And from there, it was just keeping a watchful eye for something that met my criteria to come up. Enter the NSP Carolina Pro Carbon. From what I could find online, it fits the bill of what I wanted. Able to handle all water conditions from flat to medium height chop and downwind. And it was a bonus that it was local, as a few other boards that caught my interest were not.
I scheduled a time to see the board in person over the coming weekend. From there just an anxious wait with the thought that someone else would beat me to the board before the weekend. Thankfully, that wasn’t the case, and after an inspection, I was happy with what I saw. And then it was one more anxious wait overnight to see how the board would actually paddle. I did take on a bit of a risk of getting the board without testing it. But I was confident from my online research that I would be satisfied. I also justified my decision with the fact that a new board purchase was likely going to be the same. A leap of blind faith. I was also reassured by a friend, that in the worst-case scenario, it would be a more expensive prolonged demo. If I hated the board, I could always resell it later.
But before I get to the maiden voyage, here is a brief comedic interlude about couples and partners buying things that the other half isn’t super keen about. That’s not to say that Annie is upset at this purchase. But as I alluded to, space is at a premium in our abode. Hence the inflatable SUP (iSUP) and blog title. So 4.3 metres (14 feet) of hardboard will present a minor logistical conundrum.
The Legend of Lumbu
The Legend of Lumbu tells of a man that, a long time ago, was in love with his high school sweetheart. Lumbu (pronounced loom-boo) is my older brother’s middle name. And this man that he speaks of was a friend that we grew up with. Some of the details of the legend have been lost to time, but I will try to tell it as I remember it.
As the legend goes, this friend had moved in with his long-term high school sweetheart. Everyone knew that they were destined to marry. The friend had been saving up money for a ring. But on that fateful day, en route to the jewelry store, this friend would happen upon a deal too good to pass up. A sale at an electronics store on a big screen TV. As an avid sports fan, he couldn’t resist. Surely his fiancée would understand. He would quickly be able to make up the difference to get the ring shortly. Now, remember, this is the late 1990s. Big-screen TVs were a burgeoning market with major innovations taking place. But despite this, big-screen TVs lived up to their name. They were big! I can’t recall the specifics, but I do recall that my brother was invited over to his friend’s place shortly after the purchase to watch some sports. This friend lived with his to-be-fiancée. And with the size of the TV, and the haste with which the purchase was made, some minor details were missed.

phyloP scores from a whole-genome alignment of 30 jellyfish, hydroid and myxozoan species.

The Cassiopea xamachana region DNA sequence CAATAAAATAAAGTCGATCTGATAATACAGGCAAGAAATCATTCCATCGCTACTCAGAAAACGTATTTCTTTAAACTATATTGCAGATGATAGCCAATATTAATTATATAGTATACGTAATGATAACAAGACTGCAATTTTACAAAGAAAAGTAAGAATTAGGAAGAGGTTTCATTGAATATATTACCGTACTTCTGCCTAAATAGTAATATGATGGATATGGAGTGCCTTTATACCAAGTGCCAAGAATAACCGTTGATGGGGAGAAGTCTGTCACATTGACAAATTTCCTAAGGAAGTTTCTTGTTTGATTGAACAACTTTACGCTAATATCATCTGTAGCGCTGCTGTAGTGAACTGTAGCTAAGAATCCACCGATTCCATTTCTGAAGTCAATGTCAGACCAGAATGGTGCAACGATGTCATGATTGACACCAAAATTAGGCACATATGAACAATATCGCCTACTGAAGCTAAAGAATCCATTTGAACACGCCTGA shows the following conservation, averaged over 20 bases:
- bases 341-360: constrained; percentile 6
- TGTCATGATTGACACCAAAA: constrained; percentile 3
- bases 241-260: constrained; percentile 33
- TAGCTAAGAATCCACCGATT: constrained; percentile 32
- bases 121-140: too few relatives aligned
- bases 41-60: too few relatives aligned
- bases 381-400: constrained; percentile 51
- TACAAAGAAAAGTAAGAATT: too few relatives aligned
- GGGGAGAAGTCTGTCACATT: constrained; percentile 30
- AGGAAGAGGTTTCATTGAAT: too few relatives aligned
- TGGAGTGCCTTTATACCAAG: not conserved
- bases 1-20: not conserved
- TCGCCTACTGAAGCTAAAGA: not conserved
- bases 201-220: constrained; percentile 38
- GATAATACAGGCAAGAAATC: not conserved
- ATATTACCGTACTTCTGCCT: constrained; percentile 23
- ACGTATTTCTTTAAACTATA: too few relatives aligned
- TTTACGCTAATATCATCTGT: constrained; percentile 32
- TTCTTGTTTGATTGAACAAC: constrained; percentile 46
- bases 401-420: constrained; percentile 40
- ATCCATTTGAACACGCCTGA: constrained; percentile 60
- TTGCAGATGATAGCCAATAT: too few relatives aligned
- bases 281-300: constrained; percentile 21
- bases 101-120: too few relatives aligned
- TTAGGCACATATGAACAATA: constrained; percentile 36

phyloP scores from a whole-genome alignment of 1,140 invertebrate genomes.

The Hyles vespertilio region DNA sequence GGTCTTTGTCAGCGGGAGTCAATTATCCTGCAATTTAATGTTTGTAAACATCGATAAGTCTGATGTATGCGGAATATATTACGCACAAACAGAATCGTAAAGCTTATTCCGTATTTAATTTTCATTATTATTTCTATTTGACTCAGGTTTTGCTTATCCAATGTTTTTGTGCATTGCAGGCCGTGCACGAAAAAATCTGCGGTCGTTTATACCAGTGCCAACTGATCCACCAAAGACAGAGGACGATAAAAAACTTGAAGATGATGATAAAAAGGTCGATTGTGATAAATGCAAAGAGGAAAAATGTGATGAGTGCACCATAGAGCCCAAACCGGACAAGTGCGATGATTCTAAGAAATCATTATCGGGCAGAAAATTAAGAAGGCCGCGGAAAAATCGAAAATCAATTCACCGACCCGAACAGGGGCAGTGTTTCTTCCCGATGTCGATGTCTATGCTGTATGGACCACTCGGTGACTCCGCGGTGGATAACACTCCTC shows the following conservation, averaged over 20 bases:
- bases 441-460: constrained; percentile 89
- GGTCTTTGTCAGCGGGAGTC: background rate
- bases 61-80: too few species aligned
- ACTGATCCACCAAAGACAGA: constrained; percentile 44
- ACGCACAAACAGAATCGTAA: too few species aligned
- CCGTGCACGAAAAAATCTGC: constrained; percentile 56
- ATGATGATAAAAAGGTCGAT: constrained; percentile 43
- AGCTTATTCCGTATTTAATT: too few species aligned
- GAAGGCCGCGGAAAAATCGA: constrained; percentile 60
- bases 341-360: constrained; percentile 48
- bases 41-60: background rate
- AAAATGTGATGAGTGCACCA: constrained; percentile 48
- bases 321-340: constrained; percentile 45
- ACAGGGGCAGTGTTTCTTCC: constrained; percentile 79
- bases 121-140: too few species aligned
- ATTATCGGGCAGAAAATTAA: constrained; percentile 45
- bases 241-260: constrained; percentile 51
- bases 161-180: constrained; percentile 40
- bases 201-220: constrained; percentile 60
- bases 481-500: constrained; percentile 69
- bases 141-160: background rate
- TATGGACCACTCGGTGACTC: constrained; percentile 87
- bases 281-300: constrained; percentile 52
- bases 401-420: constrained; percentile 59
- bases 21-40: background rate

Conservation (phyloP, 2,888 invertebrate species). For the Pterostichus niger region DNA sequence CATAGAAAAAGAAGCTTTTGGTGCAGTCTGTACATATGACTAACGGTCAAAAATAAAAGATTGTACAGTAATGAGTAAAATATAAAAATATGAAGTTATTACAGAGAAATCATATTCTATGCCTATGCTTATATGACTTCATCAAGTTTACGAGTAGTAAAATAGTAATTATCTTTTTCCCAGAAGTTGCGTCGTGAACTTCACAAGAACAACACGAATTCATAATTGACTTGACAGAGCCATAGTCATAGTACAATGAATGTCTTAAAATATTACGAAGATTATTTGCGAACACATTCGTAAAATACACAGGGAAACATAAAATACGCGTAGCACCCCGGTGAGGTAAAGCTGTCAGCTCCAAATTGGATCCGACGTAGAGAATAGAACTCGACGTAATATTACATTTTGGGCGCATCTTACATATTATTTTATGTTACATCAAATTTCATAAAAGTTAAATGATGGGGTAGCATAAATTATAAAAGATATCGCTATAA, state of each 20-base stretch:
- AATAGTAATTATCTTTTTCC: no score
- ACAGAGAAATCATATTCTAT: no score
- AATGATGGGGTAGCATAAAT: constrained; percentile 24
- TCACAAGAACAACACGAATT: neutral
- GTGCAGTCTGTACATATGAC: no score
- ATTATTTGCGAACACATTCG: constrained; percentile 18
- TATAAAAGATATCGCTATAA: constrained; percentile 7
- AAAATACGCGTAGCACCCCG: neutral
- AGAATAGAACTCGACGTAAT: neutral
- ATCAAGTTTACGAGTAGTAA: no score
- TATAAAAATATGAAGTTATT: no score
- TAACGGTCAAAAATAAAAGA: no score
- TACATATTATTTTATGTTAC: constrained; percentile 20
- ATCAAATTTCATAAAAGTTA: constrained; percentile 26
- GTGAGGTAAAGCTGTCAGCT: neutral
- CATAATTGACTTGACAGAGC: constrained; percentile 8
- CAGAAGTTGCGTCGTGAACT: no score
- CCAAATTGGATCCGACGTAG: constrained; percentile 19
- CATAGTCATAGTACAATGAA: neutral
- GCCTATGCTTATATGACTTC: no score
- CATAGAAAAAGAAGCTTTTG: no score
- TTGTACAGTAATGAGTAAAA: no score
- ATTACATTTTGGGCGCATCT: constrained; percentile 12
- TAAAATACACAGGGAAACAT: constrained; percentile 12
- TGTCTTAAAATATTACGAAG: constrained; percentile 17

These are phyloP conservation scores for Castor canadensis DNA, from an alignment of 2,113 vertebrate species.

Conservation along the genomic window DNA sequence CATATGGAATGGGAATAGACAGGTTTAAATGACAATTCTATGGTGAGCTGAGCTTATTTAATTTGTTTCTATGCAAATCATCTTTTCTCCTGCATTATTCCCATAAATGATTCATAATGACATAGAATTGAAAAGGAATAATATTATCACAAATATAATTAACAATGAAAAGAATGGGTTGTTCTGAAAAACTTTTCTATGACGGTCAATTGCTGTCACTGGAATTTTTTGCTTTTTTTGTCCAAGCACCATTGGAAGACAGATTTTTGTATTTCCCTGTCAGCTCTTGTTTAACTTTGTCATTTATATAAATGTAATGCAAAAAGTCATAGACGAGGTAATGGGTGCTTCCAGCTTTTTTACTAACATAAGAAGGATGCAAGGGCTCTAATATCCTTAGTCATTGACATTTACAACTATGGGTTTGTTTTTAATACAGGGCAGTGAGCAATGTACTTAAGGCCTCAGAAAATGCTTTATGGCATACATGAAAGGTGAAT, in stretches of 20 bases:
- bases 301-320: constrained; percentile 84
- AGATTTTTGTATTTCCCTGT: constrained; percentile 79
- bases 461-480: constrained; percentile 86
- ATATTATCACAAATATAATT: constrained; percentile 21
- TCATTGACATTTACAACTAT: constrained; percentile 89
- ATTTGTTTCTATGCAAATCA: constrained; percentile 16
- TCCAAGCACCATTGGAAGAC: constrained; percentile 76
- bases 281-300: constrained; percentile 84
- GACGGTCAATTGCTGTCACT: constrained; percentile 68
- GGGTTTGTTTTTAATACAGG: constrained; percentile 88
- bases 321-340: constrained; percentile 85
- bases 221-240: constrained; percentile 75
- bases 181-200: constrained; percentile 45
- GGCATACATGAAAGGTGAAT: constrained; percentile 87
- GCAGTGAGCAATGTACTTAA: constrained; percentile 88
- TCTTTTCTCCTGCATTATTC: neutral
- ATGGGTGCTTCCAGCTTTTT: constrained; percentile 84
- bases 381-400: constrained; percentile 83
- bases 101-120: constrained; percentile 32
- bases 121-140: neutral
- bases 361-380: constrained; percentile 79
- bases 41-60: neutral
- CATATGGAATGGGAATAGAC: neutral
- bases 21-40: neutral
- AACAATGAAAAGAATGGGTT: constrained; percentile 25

For example, like, the fact that the TV was too big for their living space. As I said, minor details. The TV could easily be setup partially overlapping into the parlour doorway. It would come into contact with the door slightly when it was ajar. But if you were careful, it would only gently come into contact. If, you were careful. As my brother sat and watched the game, he found himself entertained not by what was on the TV. But rather, by the number of times that his friend’s to-be-fiancée came and went through the parlour doorway. Each time nudging the door ever so harder than gently into the TV. My brother would recount the comedy of the story that despite the visible cringe that his friend underwent each time the door abutted the TV there was nothing that he could do to protest. And my brother would always retell the story using George Constanza‘s voice when he would say, “big screen TV.” The clip from Seinfeld is below for context.